Are You Up for Nothing?

One of my favorite things to do is nothing.

The problem is I don’t do enough of nothing.

I’m working, running errands, writing, playing on my mobile ─ you get the picture.

CaptureBut when I do nothing, I feel better. People who know me often don’t believe me when I tell the I am doing nothing. But it is the greatest gift you can give yourself because it gives you time to recharge, to ponder, to be.

I now have a better way to define what it is I am doing. The Dutch have a word for it, niksen. I learned about it in an article in The New York Times, The Case for Doing Nothing” by Olga Mecking.

She wrote, “The idea of niksen is to take conscious, considered time and energy to do activities like gazing out of a window or sitting motionless.”

One of the best ways for me to practice niksen is when I gaze out a window at birds at the feeder. I become mesmerized by the variety of species as I watch them flit to and fro. Before long, I am barely aware of the birds and am simply staring into space. It’s a wonderful feeling for as long as it lasts.

Even before I knew of niksen, I tried to follow the advice of Lillian Hellman, who said, “You do too much. Go and do nothing for a while. Nothing.”

Sage advice.

Are you up for nothing?

Overcoming Writer’s Block

Most writers at some point struggle with writer’s block. Overcoming the block can take many forms.

For screenwriter Ramona Taylor, writer’s block is a sign that she doesn’t have a strong enough story. For Mary Burton, writer’s block means she has a problem with her character.


Don’t let cupcakes distract you from writing. (Photo by Cynthia Price)

Fortunately for these writers and Greer McAllister, they have developed ways to overcome writer’s block, and they shared their tips at a James River Writers’ Writing Show.

Burton, a New York Times and USA Today bestselling suspense author, said every book “hits a stage where the authors thinks she can’t write and is a fraud.” Burton’s approach is to not focus on the first draft, which she called her “sloppy copy.” The real story, she said, happens in the editing.

McAllister’s novel The Magician — a USA Today bestseller, Indie Next pick, and Target Book Club selection — has been optioned for film by Jessica Chastain. She finds it helpful to write a synopsis first. “I discover what the heck is going on in my book,” she said.

Taylor, whose films have screened in festivals across the country, said she visualizes her screenplay and writes the bullet points. As she is writing, she places asterisks where she is stuck and needs to come back and rewrite. By leaving the writing for a bit, she said she will be inspired later and is able to clean up the bad spots.

All the authors stressed that research is not writing. “Research is fun,” Burton said, “But research is not writing!”

Added McAllister, “Research and writing can really be frenemies.”

When they are truly stuck, she said she will write the copy for the back cover, write social media posts or write to other authors. Her writing continues but not on the book.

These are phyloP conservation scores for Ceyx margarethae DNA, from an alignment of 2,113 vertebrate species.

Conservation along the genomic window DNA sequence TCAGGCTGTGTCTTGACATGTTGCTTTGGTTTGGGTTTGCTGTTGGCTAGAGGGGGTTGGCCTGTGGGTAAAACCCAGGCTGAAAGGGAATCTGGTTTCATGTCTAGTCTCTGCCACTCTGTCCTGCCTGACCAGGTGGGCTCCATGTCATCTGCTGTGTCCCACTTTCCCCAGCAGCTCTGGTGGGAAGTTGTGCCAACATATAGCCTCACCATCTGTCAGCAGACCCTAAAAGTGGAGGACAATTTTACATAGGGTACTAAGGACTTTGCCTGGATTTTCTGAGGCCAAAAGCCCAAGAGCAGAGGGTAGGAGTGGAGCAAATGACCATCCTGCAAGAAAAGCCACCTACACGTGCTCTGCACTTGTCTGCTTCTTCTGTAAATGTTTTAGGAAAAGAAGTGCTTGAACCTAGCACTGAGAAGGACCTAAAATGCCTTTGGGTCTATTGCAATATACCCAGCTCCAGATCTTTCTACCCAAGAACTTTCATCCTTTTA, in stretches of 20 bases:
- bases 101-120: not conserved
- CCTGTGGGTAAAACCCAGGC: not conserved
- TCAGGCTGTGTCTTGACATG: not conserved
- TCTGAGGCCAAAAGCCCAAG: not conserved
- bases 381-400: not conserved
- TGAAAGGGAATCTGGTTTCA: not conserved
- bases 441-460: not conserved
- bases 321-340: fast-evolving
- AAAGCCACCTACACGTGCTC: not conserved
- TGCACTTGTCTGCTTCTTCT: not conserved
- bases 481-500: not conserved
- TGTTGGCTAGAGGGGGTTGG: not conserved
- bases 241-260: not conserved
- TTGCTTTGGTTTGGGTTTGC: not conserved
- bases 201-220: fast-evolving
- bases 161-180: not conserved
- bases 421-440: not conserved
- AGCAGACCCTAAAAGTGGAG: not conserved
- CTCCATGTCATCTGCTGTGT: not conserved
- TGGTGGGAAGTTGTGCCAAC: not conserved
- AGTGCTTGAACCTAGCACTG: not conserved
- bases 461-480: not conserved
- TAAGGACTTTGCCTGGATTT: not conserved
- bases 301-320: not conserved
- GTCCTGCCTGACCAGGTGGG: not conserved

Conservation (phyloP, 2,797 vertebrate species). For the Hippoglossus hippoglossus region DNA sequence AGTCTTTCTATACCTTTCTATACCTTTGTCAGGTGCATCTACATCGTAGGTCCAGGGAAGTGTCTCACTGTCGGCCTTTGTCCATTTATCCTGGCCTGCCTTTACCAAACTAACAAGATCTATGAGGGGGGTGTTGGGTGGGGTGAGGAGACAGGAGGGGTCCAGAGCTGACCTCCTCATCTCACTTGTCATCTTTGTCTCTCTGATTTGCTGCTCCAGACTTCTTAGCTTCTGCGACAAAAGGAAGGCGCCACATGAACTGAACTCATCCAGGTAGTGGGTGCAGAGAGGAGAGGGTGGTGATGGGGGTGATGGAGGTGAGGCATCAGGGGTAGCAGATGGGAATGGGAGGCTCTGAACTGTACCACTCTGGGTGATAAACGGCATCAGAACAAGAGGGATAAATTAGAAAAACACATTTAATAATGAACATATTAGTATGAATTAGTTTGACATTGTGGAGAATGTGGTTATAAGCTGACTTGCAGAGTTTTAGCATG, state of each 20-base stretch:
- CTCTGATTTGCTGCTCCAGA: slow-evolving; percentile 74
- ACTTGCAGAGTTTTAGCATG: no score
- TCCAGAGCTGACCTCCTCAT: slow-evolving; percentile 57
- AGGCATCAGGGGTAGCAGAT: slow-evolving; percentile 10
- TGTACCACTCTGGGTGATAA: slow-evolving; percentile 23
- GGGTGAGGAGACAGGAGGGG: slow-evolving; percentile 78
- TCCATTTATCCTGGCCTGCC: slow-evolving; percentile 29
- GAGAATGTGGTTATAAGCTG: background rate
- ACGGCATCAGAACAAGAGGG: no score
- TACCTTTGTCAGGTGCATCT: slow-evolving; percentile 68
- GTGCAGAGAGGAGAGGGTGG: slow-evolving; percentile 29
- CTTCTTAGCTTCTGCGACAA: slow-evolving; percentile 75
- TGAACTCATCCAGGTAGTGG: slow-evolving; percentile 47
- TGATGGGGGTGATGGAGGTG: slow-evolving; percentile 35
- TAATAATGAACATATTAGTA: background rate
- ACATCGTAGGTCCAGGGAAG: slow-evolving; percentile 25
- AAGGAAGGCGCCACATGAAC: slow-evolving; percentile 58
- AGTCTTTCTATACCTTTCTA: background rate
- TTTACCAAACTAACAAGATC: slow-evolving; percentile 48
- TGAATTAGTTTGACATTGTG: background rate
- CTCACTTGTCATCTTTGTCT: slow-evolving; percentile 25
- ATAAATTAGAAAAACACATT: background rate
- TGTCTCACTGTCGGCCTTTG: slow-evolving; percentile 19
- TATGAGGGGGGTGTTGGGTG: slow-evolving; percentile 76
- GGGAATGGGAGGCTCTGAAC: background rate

Burton recommended creating something or exercising to reset the brain.

One author noted, “You can tell how the writing is going by the number of cupcakes on the counter!”

If all else fails, Burton recommended a “plot nap.”

Write Start 21-Day Challenge

Sometimes you need a push to get started.

Fortunately, I found the encouragement I needed with Javacia Harris Bowser, whom I met at an NFPW conference in Alabama. She recently led the “Write Start 21-Day Challenge,” which was designed to help participants uncover confidence, commitment and creativity to develop a daily writing habit.

I confess that there were a few days in which I did not get to the challenge on the day it happened. I would catch up the next day. And that’s okay because sometimes things don’t work as planned. The key is to keep moving forward.


I generated plenty of ideas following Javacia’s writing prompts. (Photo by Cynthia Price)

Javacia encouraged us to create a morning ritual that would include writing. That didn’t work for me because I already have a morning routine that helps me set my intentions for the day. I elected to complete her challenges in the evening.

I had always thought that writing at the end of a full work day would not be possible. Instead, I discovered the time was ideal for me. I did more writing in the 21 days than I had in the previous three months. And I’m still writing! (This post was written in the evening.)

Writing requires a commitment and, if it’s important, Javacia said, “You have to make the time to do it.” In a blog post Why Writers Should Write Every Day she offers reasons to write every day.

She also stressed that being a professional writer means writing even when you don’t feel like it. I set daily and weekly writing goals. I also appreciated Javacia pointing out that we can’t wait for inspiration to hit us. She cited early American author Jack London, who said, “You can’t wait for inspiration. You have to go after it with a club.”

As a result of the Write Start 21-Day Challenge I

  • Developed a habit of writing daily.
  • Created a long list of potential topics.
  • Identified prompts to inspire me.

I know this was a lot of work on Javacia’s part. Thank you Javacia for the inspiration, the creativity and the confidence!